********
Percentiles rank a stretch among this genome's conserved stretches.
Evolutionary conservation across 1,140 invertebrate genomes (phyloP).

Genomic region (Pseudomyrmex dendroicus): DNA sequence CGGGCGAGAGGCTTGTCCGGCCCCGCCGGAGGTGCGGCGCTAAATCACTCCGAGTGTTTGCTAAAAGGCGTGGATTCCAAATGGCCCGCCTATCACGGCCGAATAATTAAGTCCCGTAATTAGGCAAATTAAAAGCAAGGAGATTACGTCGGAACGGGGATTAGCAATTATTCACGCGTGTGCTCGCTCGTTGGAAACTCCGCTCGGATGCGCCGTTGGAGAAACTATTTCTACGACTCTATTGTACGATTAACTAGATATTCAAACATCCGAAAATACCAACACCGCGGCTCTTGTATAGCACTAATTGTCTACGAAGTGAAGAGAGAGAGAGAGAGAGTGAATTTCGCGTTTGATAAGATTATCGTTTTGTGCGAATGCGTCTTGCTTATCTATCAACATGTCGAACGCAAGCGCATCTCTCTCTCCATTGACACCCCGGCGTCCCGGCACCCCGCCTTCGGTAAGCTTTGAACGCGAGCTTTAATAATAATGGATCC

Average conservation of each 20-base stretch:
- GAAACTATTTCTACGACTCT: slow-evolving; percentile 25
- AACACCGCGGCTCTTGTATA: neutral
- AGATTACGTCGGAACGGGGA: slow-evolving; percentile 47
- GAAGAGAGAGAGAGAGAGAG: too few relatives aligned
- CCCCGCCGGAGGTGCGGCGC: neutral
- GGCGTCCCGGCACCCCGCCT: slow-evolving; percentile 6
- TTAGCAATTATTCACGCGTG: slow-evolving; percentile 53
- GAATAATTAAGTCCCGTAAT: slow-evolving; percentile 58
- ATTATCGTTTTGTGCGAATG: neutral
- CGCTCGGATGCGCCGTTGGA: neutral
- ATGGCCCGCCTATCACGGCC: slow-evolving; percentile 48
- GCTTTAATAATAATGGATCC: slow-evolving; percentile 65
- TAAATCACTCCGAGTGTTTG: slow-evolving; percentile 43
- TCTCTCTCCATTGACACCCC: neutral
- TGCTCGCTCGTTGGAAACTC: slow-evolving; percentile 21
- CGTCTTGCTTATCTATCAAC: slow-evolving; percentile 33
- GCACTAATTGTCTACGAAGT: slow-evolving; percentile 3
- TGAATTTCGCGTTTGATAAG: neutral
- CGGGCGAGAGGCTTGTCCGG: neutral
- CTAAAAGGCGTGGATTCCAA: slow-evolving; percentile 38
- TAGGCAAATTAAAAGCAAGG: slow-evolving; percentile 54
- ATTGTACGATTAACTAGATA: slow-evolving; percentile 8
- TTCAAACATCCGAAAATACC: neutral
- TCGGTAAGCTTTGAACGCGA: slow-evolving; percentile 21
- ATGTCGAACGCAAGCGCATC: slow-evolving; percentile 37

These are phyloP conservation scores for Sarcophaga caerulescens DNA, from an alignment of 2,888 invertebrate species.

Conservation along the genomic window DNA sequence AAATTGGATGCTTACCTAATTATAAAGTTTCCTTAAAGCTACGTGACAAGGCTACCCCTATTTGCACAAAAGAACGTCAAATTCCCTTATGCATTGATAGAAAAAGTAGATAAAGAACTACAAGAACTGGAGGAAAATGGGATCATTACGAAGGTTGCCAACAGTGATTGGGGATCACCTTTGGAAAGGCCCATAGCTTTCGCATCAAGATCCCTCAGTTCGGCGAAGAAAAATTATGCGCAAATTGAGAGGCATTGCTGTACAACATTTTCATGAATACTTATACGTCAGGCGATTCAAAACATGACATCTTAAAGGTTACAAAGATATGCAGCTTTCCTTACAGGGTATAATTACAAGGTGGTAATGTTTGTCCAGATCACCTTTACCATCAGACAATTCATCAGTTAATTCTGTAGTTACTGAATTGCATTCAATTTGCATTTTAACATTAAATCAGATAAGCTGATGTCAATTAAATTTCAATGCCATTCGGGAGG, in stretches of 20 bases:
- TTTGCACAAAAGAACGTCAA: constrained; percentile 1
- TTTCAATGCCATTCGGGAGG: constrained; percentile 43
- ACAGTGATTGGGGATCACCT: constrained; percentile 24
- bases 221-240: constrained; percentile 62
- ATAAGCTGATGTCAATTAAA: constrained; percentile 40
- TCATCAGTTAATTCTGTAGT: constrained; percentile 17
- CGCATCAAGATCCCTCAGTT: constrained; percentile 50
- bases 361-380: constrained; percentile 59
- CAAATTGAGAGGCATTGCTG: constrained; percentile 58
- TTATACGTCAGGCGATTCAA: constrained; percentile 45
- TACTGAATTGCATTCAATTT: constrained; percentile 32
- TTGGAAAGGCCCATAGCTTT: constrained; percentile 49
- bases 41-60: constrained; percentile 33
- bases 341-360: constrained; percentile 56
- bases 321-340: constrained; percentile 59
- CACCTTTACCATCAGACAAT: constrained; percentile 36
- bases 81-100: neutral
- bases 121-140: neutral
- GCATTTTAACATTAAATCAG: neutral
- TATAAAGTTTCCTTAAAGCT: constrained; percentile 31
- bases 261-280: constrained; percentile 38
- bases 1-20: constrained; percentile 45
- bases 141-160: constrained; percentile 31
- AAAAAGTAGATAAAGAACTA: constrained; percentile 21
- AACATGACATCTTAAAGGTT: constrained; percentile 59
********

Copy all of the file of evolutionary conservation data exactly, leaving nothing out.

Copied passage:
Percentiles rank a stretch among this genome's conserved stretches.
Evolutionary conservation across 1,140 invertebrate genomes (phyloP).

Genomic region (Pseudomyrmex dendroicus): DNA sequence CGGGCGAGAGGCTTGTCCGGCCCCGCCGGAGGTGCGGCGCTAAATCACTCCGAGTGTTTGCTAAAAGGCGTGGATTCCAAATGGCCCGCCTATCACGGCCGAATAATTAAGTCCCGTAATTAGGCAAATTAAAAGCAAGGAGATTACGTCGGAACGGGGATTAGCAATTATTCACGCGTGTGCTCGCTCGTTGGAAACTCCGCTCGGATGCGCCGTTGGAGAAACTATTTCTACGACTCTATTGTACGATTAACTAGATATTCAAACATCCGAAAATACCAACACCGCGGCTCTTGTATAGCACTAATTGTCTACGAAGTGAAGAGAGAGAGAGAGAGAGTGAATTTCGCGTTTGATAAGATTATCGTTTTGTGCGAATGCGTCTTGCTTATCTATCAACATGTCGAACGCAAGCGCATCTCTCTCTCCATTGACACCCCGGCGTCCCGGCACCCCGCCTTCGGTAAGCTTTGAACGCGAGCTTTAATAATAATGGATCC

Average conservation of each 20-base stretch:
- GAAACTATTTCTACGACTCT: slow-evolving; percentile 25
- AACACCGCGGCTCTTGTATA: neutral
- AGATTACGTCGGAACGGGGA: slow-evolving; percentile 47
- GAAGAGAGAGAGAGAGAGAG: too few relatives aligned
- CCCCGCCGGAGGTGCGGCGC: neutral
- GGCGTCCCGGCACCCCGCCT: slow-evolving; percentile 6
- TTAGCAATTATTCACGCGTG: slow-evolving; percentile 53
- GAATAATTAAGTCCCGTAAT: slow-evolving; percentile 58
- ATTATCGTTTTGTGCGAATG: neutral
- CGCTCGGATGCGCCGTTGGA: neutral
- ATGGCCCGCCTATCACGGCC: slow-evolving; percentile 48
- GCTTTAATAATAATGGATCC: slow-evolving; percentile 65
- TAAATCACTCCGAGTGTTTG: slow-evolving; percentile 43
- TCTCTCTCCATTGACACCCC: neutral
- TGCTCGCTCGTTGGAAACTC: slow-evolving; percentile 21
- CGTCTTGCTTATCTATCAAC: slow-evolving; percentile 33
- GCACTAATTGTCTACGAAGT: slow-evolving; percentile 3
- TGAATTTCGCGTTTGATAAG: neutral
- CGGGCGAGAGGCTTGTCCGG: neutral
- CTAAAAGGCGTGGATTCCAA: slow-evolving; percentile 38
- TAGGCAAATTAAAAGCAAGG: slow-evolving; percentile 54
- ATTGTACGATTAACTAGATA: slow-evolving; percentile 8
- TTCAAACATCCGAAAATACC: neutral
- TCGGTAAGCTTTGAACGCGA: slow-evolving; percentile 21
- ATGTCGAACGCAAGCGCATC: slow-evolving; percentile 37

These are phyloP conservation scores for Sarcophaga caerulescens DNA, from an alignment of 2,888 invertebrate species.

Conservation along the genomic window DNA sequence AAATTGGATGCTTACCTAATTATAAAGTTTCCTTAAAGCTACGTGACAAGGCTACCCCTATTTGCACAAAAGAACGTCAAATTCCCTTATGCATTGATAGAAAAAGTAGATAAAGAACTACAAGAACTGGAGGAAAATGGGATCATTACGAAGGTTGCCAACAGTGATTGGGGATCACCTTTGGAAAGGCCCATAGCTTTCGCATCAAGATCCCTCAGTTCGGCGAAGAAAAATTATGCGCAAATTGAGAGGCATTGCTGTACAACATTTTCATGAATACTTATACGTCAGGCGATTCAAAACATGACATCTTAAAGGTTACAAAGATATGCAGCTTTCCTTACAGGGTATAATTACAAGGTGGTAATGTTTGTCCAGATCACCTTTACCATCAGACAATTCATCAGTTAATTCTGTAGTTACTGAATTGCATTCAATTTGCATTTTAACATTAAATCAGATAAGCTGATGTCAATTAAATTTCAATGCCATTCGGGAGG, in stretches of 20 bases:
- TTTGCACAAAAGAACGTCAA: constrained; percentile 1
- TTTCAATGCCATTCGGGAGG: constrained; percentile 43
- ACAGTGATTGGGGATCACCT: constrained; percentile 24
- bases 221-240: constrained; percentile 62
- ATAAGCTGATGTCAATTAAA: constrained; percentile 40
- TCATCAGTTAATTCTGTAGT: constrained; percentile 17
- CGCATCAAGATCCCTCAGTT: constrained; percentile 50
- bases 361-380: constrained; percentile 59
- CAAATTGAGAGGCATTGCTG: constrained; percentile 58
- TTATACGTCAGGCGATTCAA: constrained; percentile 45
- TACTGAATTGCATTCAATTT: constrained; percentile 32
- TTGGAAAGGCCCATAGCTTT: constrained; percentile 49
- bases 41-60: constrained; percentile 33
- bases 341-360: constrained; percentile 56
- bases 321-340: constrained; percentile 59
- CACCTTTACCATCAGACAAT: constrained; percentile 36
- bases 81-100: neutral
- bases 121-140: neutral
- GCATTTTAACATTAAATCAG: neutral
- TATAAAGTTTCCTTAAAGCT: constrained; percentile 31
- bases 261-280: constrained; percentile 38
- bases 1-20: constrained; percentile 45
- bases 141-160: constrained; percentile 31
- AAAAAGTAGATAAAGAACTA: constrained; percentile 21
- AACATGACATCTTAAAGGTT: constrained; percentile 59